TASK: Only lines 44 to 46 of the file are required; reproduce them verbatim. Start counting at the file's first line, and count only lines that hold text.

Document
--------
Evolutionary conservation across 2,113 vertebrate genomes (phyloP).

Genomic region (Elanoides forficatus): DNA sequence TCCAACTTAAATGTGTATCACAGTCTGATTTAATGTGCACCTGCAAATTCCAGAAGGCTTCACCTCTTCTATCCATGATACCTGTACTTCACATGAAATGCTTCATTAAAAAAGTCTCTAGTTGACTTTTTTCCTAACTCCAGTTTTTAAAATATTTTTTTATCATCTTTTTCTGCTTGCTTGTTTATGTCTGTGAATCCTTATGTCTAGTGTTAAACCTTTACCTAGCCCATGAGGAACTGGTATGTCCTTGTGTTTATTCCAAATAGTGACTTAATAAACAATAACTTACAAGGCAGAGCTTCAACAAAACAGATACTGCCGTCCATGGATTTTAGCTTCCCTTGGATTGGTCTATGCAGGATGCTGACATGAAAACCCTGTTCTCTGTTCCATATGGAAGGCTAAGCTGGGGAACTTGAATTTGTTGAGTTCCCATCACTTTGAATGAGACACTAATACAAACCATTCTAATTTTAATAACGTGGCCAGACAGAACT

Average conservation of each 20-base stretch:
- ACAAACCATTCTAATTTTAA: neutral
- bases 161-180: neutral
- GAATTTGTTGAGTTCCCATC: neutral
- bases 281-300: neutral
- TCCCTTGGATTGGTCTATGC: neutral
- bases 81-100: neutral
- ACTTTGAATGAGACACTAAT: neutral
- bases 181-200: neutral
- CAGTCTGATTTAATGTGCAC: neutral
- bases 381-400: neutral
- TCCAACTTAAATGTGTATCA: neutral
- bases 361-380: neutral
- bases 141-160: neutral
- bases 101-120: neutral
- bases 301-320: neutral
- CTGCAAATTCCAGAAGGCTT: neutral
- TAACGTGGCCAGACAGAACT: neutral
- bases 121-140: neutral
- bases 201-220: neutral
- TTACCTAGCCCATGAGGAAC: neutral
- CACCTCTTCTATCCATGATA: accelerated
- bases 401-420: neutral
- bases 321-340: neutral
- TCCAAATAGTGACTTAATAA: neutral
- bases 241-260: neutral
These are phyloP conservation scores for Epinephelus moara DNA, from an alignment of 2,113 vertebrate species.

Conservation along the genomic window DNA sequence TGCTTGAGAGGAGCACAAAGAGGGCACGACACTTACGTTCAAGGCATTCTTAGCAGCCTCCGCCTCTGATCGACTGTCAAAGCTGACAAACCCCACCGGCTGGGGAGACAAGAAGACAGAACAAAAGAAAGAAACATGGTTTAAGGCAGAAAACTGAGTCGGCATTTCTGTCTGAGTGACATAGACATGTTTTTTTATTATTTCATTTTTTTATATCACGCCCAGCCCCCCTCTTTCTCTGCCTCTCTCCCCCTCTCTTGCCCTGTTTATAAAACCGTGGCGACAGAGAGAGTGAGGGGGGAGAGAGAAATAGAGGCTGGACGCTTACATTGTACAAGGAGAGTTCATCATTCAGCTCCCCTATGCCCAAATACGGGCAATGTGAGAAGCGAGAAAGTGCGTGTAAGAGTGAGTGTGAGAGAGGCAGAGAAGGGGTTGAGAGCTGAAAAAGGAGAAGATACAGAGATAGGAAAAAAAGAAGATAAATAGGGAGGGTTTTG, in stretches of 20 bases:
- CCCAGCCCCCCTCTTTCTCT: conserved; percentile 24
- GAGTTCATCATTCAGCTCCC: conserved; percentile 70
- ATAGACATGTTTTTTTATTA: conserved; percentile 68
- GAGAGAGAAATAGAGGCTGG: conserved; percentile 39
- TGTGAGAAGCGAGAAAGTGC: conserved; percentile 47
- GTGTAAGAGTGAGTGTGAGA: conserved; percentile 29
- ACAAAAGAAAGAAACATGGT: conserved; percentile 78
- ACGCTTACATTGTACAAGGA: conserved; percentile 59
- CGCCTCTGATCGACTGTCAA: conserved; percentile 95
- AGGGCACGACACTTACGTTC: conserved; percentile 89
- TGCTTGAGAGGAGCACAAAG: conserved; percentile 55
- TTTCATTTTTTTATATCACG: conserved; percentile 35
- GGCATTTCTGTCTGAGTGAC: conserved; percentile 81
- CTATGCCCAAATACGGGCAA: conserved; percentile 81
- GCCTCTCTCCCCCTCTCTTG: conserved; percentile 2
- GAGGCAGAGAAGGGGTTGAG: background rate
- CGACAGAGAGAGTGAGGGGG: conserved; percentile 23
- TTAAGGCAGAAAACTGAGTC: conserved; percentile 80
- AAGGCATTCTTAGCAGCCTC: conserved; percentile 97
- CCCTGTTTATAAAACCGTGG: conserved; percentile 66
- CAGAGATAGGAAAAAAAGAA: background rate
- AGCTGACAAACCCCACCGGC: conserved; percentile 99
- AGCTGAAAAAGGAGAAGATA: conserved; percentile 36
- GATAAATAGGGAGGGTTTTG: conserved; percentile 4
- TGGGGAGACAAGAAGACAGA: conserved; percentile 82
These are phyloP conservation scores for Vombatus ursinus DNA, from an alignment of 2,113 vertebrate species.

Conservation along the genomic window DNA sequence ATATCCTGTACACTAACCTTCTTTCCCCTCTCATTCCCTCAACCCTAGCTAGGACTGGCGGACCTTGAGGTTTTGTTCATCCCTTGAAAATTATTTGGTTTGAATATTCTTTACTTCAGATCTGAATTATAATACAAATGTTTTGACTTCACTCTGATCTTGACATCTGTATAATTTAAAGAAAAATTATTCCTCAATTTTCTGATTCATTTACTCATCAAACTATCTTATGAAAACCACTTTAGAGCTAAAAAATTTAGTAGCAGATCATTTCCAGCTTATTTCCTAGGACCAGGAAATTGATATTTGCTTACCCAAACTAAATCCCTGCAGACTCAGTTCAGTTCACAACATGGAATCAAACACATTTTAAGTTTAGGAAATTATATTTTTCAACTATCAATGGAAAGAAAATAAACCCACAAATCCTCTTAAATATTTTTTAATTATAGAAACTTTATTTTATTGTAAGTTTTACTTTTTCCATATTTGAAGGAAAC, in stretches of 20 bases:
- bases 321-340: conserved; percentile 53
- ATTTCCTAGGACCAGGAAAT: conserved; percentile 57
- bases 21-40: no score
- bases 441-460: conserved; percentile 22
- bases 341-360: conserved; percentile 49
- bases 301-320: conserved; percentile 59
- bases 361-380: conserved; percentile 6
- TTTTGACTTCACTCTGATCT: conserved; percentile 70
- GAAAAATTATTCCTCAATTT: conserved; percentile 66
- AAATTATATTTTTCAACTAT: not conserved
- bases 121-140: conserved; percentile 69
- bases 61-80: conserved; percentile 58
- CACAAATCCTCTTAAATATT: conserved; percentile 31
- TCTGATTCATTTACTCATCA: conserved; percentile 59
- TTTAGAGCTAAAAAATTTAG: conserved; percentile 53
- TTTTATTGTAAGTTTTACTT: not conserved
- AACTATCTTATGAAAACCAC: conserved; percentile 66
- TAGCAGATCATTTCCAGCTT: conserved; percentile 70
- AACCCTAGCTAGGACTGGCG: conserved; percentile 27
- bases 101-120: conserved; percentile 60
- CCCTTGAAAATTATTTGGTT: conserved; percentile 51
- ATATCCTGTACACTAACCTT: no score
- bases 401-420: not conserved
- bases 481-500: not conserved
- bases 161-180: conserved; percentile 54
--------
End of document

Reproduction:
- CTATGCCCAAATACGGGCAA: conserved; percentile 81
- GCCTCTCTCCCCCTCTCTTG: conserved; percentile 2
- GAGGCAGAGAAGGGGTTGAG: background rate